An army of first-time ringers led to a successful Red Kettle Campaign, Adam Lynch said.
Despite an email glitch, Lynch, coordinator of Franklin County’s Red Kettle campaign, said an unprecedented number of people signed up to man the group’s iconic red kettles this year. The big effort by residents in the county led to an unofficial total of about $16,500, he said.
It’s a rough estimate, Lynch said, because some money remains to be counted. Overall, he said, he is pleased with the campaign’s success.
“I feel really good, very positive about how the campaign went and how it appears to have ended up,” Lynch said. “It wasn’t necessarily our biggest year... but people really came through.”
A more accurate count of the funds gathered is expected to be released soon after the first of the year, Lynch said.
After his email account recently was hacked, Lynch said, most of his contacts were deleted, which caused him to worry about getting enough volunteers to man the kettles. But Franklin County residents responded in fine fashion, he said, with more individuals and church groups reaching out to him locally than ever before.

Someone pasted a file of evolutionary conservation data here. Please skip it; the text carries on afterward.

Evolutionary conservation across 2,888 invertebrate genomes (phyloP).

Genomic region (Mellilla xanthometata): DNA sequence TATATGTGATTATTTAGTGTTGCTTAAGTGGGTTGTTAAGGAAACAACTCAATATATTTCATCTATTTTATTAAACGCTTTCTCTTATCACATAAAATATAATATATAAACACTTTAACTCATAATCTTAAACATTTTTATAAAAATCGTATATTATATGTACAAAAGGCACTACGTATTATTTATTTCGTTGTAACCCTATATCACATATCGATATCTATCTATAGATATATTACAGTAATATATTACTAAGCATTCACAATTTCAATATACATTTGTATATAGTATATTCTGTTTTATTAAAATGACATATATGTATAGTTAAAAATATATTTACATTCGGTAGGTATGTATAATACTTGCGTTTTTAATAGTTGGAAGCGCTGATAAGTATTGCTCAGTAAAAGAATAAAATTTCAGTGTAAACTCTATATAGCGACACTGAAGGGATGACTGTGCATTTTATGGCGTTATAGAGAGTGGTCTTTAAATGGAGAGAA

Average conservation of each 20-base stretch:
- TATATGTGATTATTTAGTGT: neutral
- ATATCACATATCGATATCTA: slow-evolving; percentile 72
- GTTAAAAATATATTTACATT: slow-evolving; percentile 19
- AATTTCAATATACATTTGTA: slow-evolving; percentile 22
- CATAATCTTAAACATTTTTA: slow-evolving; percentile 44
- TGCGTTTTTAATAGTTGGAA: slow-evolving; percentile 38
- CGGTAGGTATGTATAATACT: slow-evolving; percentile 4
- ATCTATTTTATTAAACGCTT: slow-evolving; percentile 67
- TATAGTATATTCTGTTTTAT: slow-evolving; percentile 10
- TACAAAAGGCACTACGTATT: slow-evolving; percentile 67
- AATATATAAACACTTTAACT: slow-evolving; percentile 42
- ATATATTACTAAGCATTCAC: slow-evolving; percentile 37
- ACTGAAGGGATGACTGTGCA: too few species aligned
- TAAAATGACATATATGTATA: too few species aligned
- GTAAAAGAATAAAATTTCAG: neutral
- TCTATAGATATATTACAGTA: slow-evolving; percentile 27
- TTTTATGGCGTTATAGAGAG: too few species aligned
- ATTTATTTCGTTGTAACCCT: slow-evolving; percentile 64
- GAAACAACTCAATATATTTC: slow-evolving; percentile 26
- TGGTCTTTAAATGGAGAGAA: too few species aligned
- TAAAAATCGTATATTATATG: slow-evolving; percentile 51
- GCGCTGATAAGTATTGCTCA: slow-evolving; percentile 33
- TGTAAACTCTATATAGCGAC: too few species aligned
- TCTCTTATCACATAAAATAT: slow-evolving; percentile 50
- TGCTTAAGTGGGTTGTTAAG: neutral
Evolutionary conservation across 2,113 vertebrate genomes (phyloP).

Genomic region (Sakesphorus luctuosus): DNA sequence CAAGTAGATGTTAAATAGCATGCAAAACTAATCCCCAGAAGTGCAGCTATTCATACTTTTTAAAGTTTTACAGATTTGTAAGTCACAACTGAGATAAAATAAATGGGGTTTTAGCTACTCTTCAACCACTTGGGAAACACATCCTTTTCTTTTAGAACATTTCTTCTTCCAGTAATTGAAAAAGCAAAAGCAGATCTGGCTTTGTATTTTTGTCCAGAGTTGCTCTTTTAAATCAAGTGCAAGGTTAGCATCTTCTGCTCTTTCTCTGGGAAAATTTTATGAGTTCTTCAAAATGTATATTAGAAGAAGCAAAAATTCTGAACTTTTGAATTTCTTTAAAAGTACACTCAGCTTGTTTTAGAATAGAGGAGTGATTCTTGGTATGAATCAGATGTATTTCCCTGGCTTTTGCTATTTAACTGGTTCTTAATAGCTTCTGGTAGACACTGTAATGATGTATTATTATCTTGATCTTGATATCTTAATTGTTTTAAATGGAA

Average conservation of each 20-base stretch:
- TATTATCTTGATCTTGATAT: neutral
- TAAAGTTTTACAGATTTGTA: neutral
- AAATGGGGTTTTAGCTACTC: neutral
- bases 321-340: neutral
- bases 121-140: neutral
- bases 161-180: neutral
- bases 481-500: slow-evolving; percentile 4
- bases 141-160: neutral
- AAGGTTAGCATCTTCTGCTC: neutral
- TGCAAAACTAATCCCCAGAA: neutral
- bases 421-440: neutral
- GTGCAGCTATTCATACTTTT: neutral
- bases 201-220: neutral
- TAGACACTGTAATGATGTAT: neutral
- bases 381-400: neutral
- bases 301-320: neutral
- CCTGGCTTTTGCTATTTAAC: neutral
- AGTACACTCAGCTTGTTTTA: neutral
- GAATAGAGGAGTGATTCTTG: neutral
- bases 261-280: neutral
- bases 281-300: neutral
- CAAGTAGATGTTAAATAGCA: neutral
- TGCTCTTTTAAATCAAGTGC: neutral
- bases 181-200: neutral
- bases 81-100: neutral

“We had some individuals that rang multiple hours every week. I had one lady in particular the last three weeks of the campaign rang 20 hours a week just by herself,” he said. “They spent hours at the kettle volunteering.”
The volunteers, which also included some after-school programs and families, really came through, he said, providing much better coverage than he expected. About 50 people in all volunteered to ring the bells for a good cause, he said.
“That was all really good, very exciting to see,” Lynch said of the unparalleled response.
The campaign, which ended on Christmas Eve, posted bell ringers at Walmart Supercenter, 2101 S. Princeton St., Ottawa, and Country Mart, 2138 S. Princeton St., Ottawa. And more than 60 red kettles sat on counters at various businesses throughout the county.
Eighty-eight percent of the collected funds stay in Franklin County, Lynch said. They will be used for various purposes, Lynch said, such as utility assistance, cost of living expenses and helping to make a rent or mortgage payment. The funds also go to help families that are in an emergency or crisis by providing clothes or temporary shelter.
“It’s kind of whatever an individual’s specific need is, and if nobody else is able to help them, hopefully we are able to,” Lynch said.